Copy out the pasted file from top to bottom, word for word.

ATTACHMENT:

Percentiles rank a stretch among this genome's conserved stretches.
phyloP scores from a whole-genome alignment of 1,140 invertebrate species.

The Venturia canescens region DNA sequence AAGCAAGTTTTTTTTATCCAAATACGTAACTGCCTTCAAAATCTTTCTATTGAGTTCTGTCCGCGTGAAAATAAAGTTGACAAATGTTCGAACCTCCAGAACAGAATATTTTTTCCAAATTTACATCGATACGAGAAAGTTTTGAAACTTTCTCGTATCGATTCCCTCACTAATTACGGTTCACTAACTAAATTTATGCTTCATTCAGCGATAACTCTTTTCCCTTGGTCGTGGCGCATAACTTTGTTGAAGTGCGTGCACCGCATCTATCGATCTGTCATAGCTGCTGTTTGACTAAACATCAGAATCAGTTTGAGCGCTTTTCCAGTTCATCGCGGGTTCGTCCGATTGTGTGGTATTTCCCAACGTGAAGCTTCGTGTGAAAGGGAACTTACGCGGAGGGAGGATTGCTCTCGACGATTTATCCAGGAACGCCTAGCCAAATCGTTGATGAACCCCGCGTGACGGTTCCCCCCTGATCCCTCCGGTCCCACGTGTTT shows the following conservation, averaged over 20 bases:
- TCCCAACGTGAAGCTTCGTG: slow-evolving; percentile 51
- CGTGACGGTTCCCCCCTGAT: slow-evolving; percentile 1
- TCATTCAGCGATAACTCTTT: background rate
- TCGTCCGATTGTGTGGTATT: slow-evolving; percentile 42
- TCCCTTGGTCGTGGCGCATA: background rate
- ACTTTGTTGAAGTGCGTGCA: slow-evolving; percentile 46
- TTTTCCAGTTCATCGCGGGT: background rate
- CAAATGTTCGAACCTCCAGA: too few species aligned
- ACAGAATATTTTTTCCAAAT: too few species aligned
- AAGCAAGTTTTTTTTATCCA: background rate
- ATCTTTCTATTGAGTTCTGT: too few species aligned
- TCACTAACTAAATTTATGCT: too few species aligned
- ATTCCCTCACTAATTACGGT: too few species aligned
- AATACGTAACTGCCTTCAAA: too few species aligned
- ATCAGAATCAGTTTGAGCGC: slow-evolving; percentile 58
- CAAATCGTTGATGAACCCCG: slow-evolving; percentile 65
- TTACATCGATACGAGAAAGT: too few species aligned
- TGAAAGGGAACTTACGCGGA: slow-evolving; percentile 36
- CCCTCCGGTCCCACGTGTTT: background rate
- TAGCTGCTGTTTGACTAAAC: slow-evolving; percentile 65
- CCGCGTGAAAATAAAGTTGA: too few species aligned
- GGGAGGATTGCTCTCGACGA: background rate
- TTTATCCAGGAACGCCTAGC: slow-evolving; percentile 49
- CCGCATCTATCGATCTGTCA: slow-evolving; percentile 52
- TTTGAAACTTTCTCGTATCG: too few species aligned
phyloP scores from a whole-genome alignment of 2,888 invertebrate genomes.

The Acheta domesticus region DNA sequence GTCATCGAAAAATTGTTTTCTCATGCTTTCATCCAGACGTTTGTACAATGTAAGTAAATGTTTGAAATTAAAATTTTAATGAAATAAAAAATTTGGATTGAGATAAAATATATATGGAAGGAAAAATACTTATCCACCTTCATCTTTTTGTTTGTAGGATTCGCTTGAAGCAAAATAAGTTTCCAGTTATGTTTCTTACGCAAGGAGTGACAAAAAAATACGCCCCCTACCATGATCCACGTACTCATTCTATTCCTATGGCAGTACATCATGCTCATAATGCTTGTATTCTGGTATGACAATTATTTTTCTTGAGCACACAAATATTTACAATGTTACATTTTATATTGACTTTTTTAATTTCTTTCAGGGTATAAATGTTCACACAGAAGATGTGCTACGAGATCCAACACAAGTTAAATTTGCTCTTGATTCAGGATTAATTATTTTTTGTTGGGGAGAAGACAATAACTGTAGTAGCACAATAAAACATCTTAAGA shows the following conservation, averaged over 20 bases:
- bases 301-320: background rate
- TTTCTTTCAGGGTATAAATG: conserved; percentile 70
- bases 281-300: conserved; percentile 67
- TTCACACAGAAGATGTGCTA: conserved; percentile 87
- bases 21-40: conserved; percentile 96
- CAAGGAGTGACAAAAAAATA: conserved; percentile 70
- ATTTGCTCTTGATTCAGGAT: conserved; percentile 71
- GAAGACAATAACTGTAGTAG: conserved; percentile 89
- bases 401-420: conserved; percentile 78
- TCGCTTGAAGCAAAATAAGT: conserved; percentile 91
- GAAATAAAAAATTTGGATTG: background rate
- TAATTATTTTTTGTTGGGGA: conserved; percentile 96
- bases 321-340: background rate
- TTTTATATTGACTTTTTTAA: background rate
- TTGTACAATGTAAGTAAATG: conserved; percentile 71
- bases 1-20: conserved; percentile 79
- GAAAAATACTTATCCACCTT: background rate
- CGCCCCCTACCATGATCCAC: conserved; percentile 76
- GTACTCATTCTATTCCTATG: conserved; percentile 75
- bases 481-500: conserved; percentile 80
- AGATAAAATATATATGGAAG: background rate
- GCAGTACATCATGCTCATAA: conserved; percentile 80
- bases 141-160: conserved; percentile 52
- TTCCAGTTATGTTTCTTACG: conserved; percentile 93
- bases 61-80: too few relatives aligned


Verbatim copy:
Percentiles rank a stretch among this genome's conserved stretches.
phyloP scores from a whole-genome alignment of 1,140 invertebrate species.

The Venturia canescens region DNA sequence AAGCAAGTTTTTTTTATCCAAATACGTAACTGCCTTCAAAATCTTTCTATTGAGTTCTGTCCGCGTGAAAATAAAGTTGACAAATGTTCGAACCTCCAGAACAGAATATTTTTTCCAAATTTACATCGATACGAGAAAGTTTTGAAACTTTCTCGTATCGATTCCCTCACTAATTACGGTTCACTAACTAAATTTATGCTTCATTCAGCGATAACTCTTTTCCCTTGGTCGTGGCGCATAACTTTGTTGAAGTGCGTGCACCGCATCTATCGATCTGTCATAGCTGCTGTTTGACTAAACATCAGAATCAGTTTGAGCGCTTTTCCAGTTCATCGCGGGTTCGTCCGATTGTGTGGTATTTCCCAACGTGAAGCTTCGTGTGAAAGGGAACTTACGCGGAGGGAGGATTGCTCTCGACGATTTATCCAGGAACGCCTAGCCAAATCGTTGATGAACCCCGCGTGACGGTTCCCCCCTGATCCCTCCGGTCCCACGTGTTT shows the following conservation, averaged over 20 bases:
- TCCCAACGTGAAGCTTCGTG: slow-evolving; percentile 51
- CGTGACGGTTCCCCCCTGAT: slow-evolving; percentile 1
- TCATTCAGCGATAACTCTTT: background rate
- TCGTCCGATTGTGTGGTATT: slow-evolving; percentile 42
- TCCCTTGGTCGTGGCGCATA: background rate
- ACTTTGTTGAAGTGCGTGCA: slow-evolving; percentile 46
- TTTTCCAGTTCATCGCGGGT: background rate
- CAAATGTTCGAACCTCCAGA: too few species aligned
- ACAGAATATTTTTTCCAAAT: too few species aligned
- AAGCAAGTTTTTTTTATCCA: background rate
- ATCTTTCTATTGAGTTCTGT: too few species aligned
- TCACTAACTAAATTTATGCT: too few species aligned
- ATTCCCTCACTAATTACGGT: too few species aligned
- AATACGTAACTGCCTTCAAA: too few species aligned
- ATCAGAATCAGTTTGAGCGC: slow-evolving; percentile 58
- CAAATCGTTGATGAACCCCG: slow-evolving; percentile 65
- TTACATCGATACGAGAAAGT: too few species aligned
- TGAAAGGGAACTTACGCGGA: slow-evolving; percentile 36
- CCCTCCGGTCCCACGTGTTT: background rate
- TAGCTGCTGTTTGACTAAAC: slow-evolving; percentile 65
- CCGCGTGAAAATAAAGTTGA: too few species aligned
- GGGAGGATTGCTCTCGACGA: background rate
- TTTATCCAGGAACGCCTAGC: slow-evolving; percentile 49
- CCGCATCTATCGATCTGTCA: slow-evolving; percentile 52
- TTTGAAACTTTCTCGTATCG: too few species aligned
phyloP scores from a whole-genome alignment of 2,888 invertebrate genomes.

The Acheta domesticus region DNA sequence GTCATCGAAAAATTGTTTTCTCATGCTTTCATCCAGACGTTTGTACAATGTAAGTAAATGTTTGAAATTAAAATTTTAATGAAATAAAAAATTTGGATTGAGATAAAATATATATGGAAGGAAAAATACTTATCCACCTTCATCTTTTTGTTTGTAGGATTCGCTTGAAGCAAAATAAGTTTCCAGTTATGTTTCTTACGCAAGGAGTGACAAAAAAATACGCCCCCTACCATGATCCACGTACTCATTCTATTCCTATGGCAGTACATCATGCTCATAATGCTTGTATTCTGGTATGACAATTATTTTTCTTGAGCACACAAATATTTACAATGTTACATTTTATATTGACTTTTTTAATTTCTTTCAGGGTATAAATGTTCACACAGAAGATGTGCTACGAGATCCAACACAAGTTAAATTTGCTCTTGATTCAGGATTAATTATTTTTTGTTGGGGAGAAGACAATAACTGTAGTAGCACAATAAAACATCTTAAGA shows the following conservation, averaged over 20 bases:
- bases 301-320: background rate
- TTTCTTTCAGGGTATAAATG: conserved; percentile 70
- bases 281-300: conserved; percentile 67
- TTCACACAGAAGATGTGCTA: conserved; percentile 87
- bases 21-40: conserved; percentile 96
- CAAGGAGTGACAAAAAAATA: conserved; percentile 70
- ATTTGCTCTTGATTCAGGAT: conserved; percentile 71
- GAAGACAATAACTGTAGTAG: conserved; percentile 89
- bases 401-420: conserved; percentile 78
- TCGCTTGAAGCAAAATAAGT: conserved; percentile 91
- GAAATAAAAAATTTGGATTG: background rate
- TAATTATTTTTTGTTGGGGA: conserved; percentile 96
- bases 321-340: background rate
- TTTTATATTGACTTTTTTAA: background rate
- TTGTACAATGTAAGTAAATG: conserved; percentile 71
- bases 1-20: conserved; percentile 79
- GAAAAATACTTATCCACCTT: background rate
- CGCCCCCTACCATGATCCAC: conserved; percentile 76
- GTACTCATTCTATTCCTATG: conserved; percentile 75
- bases 481-500: conserved; percentile 80
- AGATAAAATATATATGGAAG: background rate
- GCAGTACATCATGCTCATAA: conserved; percentile 80
- bases 141-160: conserved; percentile 52
- TTCCAGTTATGTTTCTTACG: conserved; percentile 93
- bases 61-80: too few relatives aligned